Anyone who has braved the neighborhoods occupied by Tiffany’s New York stores on a weekend can tell you they are tourist hotspots. But on an earnings call today, Tiffany’s VP of investor relations, Mark Aaron, said foreign tourists in the US aren’t buoying Tiffany’s bottom line like they have before. He didn’t blame the jeweler’s collection, changing tastes, or more attractive competitors. He blamed the dollar.
The strong US dollar is making it more expensive for foreign tourists to bring home those little blue boxes. The US represents nearly half of Tiffany’s business, and Aaron estimated that exchange rate-sensitive spending accounts for about a quarter of those sales.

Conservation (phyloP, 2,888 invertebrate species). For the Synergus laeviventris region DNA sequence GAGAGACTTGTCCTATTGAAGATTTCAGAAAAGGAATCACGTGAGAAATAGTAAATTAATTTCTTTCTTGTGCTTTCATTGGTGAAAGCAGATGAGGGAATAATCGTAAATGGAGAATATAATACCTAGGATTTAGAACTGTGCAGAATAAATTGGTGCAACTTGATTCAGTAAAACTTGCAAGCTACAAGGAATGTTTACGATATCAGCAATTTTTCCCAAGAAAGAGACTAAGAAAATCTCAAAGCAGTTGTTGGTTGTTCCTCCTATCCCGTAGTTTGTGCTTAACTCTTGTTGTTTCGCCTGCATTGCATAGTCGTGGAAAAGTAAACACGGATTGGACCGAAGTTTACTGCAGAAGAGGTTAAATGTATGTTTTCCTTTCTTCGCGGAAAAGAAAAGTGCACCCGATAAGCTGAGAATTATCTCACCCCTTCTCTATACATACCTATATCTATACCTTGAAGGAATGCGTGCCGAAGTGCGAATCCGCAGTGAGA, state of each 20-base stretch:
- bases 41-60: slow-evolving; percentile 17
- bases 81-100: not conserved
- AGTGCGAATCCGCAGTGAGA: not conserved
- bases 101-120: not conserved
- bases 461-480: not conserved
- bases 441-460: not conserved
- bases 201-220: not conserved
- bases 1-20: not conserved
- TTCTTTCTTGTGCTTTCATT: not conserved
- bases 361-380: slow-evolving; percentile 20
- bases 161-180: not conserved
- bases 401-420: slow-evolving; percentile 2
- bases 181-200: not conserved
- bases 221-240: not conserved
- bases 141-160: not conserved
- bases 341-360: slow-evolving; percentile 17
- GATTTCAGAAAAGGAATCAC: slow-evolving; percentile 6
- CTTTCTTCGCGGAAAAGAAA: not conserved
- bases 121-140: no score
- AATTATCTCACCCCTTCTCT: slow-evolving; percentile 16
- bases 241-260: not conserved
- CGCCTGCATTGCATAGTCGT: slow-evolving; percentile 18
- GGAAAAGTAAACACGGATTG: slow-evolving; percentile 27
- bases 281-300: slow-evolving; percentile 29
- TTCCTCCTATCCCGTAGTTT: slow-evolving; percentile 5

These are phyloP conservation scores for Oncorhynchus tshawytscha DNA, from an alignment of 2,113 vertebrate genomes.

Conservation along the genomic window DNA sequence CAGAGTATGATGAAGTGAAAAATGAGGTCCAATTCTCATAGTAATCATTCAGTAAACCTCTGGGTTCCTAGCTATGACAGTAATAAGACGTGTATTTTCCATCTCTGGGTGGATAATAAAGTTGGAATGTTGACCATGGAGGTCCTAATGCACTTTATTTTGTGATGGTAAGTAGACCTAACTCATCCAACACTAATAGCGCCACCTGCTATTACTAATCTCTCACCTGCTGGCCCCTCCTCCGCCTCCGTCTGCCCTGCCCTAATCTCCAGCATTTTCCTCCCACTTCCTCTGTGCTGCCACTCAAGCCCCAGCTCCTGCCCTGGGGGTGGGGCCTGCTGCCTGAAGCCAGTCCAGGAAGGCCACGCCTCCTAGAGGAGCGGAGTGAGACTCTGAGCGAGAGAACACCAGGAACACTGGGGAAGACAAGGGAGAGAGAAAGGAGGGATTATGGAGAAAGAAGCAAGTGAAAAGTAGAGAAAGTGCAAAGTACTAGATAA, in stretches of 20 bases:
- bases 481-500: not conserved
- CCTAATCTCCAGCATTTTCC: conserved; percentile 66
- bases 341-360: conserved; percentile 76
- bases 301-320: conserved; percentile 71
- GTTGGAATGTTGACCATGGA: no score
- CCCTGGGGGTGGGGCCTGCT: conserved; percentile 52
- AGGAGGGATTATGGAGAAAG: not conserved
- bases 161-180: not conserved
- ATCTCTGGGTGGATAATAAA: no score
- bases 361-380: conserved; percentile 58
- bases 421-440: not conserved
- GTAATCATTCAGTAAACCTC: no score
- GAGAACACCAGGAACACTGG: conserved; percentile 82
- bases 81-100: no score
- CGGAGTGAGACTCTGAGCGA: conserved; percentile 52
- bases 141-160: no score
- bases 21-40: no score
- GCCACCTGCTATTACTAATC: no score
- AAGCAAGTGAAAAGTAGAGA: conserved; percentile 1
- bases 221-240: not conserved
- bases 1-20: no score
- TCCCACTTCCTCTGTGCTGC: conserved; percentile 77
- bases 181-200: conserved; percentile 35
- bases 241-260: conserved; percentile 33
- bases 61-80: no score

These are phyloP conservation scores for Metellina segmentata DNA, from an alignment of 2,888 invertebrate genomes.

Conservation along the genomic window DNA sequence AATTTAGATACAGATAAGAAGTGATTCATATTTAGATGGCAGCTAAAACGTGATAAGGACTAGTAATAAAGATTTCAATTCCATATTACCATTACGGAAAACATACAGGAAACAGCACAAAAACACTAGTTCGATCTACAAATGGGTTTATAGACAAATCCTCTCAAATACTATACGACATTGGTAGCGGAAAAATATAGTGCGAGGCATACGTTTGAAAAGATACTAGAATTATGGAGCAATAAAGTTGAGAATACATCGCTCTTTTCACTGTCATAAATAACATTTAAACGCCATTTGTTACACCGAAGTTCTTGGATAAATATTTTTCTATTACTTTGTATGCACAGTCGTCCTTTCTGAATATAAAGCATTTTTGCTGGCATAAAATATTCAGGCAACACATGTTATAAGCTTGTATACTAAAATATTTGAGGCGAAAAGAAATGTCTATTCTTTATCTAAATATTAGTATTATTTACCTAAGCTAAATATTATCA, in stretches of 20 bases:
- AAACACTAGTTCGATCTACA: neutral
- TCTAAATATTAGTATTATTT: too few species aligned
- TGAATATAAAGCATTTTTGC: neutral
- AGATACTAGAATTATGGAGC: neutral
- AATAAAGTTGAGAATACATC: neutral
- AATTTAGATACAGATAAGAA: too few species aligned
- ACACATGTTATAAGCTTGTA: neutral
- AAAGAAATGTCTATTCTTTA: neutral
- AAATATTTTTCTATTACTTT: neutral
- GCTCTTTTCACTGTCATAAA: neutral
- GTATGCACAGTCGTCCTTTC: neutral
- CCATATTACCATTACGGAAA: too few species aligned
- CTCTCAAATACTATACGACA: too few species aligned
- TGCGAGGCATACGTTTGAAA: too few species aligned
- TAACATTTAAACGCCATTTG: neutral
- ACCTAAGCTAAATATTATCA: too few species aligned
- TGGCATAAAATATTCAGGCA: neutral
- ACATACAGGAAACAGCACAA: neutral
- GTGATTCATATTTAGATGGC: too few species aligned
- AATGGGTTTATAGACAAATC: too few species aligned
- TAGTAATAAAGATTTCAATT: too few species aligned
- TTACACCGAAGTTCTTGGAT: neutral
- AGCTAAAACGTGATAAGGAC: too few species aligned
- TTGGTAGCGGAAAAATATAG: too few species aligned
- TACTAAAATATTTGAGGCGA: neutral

“The strong US dollar had a minimal negative translation effect on the Americas sales, but is having an adverse effect on foreign tourist spending in the US—especially in New York,” he said on today’s call, adding that in 2014, foreign tourists accounted for about 40% of the sales at Tiffany’s flagship store on Fifth Avenue.
While Tiffany’s earnings report wasn’t dazzling, it wasn’t disastrous either. Maybe that’s because the company had already warned shareholders about the low tourist spending back in January.
In the fourth quarter of 2014, Tiffany & Company’s sales slid to $1.29 billion in the fourth quarter, down one percent from $1.3 billion in 2013. The company is however, back in the black, with profits of $196.2 million, compared to a loss of $103.6 million in the fourth quarter of 2013.